Kavanaw History, Family Crest & Coats of Arms
- Origins Available:
Irish names tend to vary widely in their spelling and overall form. The original Gaelic form of the name Kavanaw is Caomhanach, an adjective denoting association with St. Caomhan. The first Kavanagh, Donal, the son of Dermot MacMurrough, was fostered by a successor of this saint.
Early Origins of the Kavanaw family
The surname Kavanaw was first found in County Carlow (Irish: Cheatharlach) a small landlocked area located in the province of Leinster in the South East of Ireland, where they held a family seat from very ancient times.
Early History of the Kavanaw family
This web page shows only a small excerpt of our Kavanaw research. Another 141 words (10 lines of text) covering the year 1889 is included under the topic Early Kavanaw History in all our PDF Extended History products and printed products wherever possible.
Kavanaw Spelling Variations
Spelling variations of this family name include: Cavanagh, Kavanagh, Kavanah, Cavanaugh, Keevan, Cavanaw, Kavanaw, Cavenaugh, Cavanough, Cavaneagh, Cavana, Cavena, Cavinaugh, Kavina, Kavena, Kavanaugh, Cavanach, Kavanach, Cabenagh, O'Cavanagh, O'Kavanagh, Keaveney, Geaveney, M'Cavanna and many more.
Early Notables of the Kavanaw family (pre 1700)
More information is included under the topic Early Kavanaw Notables in all our PDF Extended History products and printed products wherever possible.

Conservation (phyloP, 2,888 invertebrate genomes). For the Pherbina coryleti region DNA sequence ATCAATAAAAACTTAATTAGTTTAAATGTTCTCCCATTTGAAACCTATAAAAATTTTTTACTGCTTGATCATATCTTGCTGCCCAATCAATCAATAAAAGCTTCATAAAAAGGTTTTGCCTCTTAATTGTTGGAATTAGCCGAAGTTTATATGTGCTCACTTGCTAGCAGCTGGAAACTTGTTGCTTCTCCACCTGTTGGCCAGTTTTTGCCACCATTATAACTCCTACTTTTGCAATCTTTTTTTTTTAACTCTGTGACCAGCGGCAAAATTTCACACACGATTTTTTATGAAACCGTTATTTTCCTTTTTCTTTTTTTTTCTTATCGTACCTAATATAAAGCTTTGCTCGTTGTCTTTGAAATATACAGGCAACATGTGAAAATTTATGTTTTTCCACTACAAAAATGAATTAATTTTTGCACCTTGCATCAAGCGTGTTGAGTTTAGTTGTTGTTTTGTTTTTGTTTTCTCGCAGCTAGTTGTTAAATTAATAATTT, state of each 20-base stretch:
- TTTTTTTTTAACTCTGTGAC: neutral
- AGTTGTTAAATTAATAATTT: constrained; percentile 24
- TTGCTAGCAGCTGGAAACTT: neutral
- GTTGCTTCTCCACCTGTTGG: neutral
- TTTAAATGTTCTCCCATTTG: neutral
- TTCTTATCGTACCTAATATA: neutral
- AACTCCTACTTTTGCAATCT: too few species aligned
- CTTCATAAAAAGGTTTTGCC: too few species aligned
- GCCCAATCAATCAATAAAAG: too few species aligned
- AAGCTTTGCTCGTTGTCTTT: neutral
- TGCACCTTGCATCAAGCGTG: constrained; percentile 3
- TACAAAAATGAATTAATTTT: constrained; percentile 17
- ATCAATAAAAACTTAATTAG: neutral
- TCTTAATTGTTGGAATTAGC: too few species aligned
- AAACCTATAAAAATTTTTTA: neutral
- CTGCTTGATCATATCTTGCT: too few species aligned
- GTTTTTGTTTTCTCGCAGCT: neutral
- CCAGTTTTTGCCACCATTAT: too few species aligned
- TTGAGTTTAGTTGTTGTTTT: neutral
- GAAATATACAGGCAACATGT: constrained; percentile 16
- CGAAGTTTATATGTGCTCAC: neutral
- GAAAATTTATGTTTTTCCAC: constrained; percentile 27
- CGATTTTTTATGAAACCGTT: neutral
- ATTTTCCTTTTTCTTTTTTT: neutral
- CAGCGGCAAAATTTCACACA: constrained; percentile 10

Migration of the Kavanaw family
Some of the first settlers of this family name or some of its variants were: Charles, Dudley, James, John, Joseph, Michael, Nicholas, Peter, Robert, Thomas and William Cavanagh, who all arrived in Philadelphia, Pennsylvania between 1813 and 1880.
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The Kavanaw Motto +
The motto was originally a war cry or slogan. Mottoes first began to be shown with arms in the 14th and 15th centuries, but were not in general use until the 17th century. Thus the oldest coats of arms generally do not include a motto. Mottoes seldom form part of the grant of arms: Under most heraldic authorities, a motto is an optional component of the coat of arms, and can be added to or changed at will; many families have chosen not to display a motto.
Motto: Siothchain agus fairsinge
Motto Translation: Peace and plenty.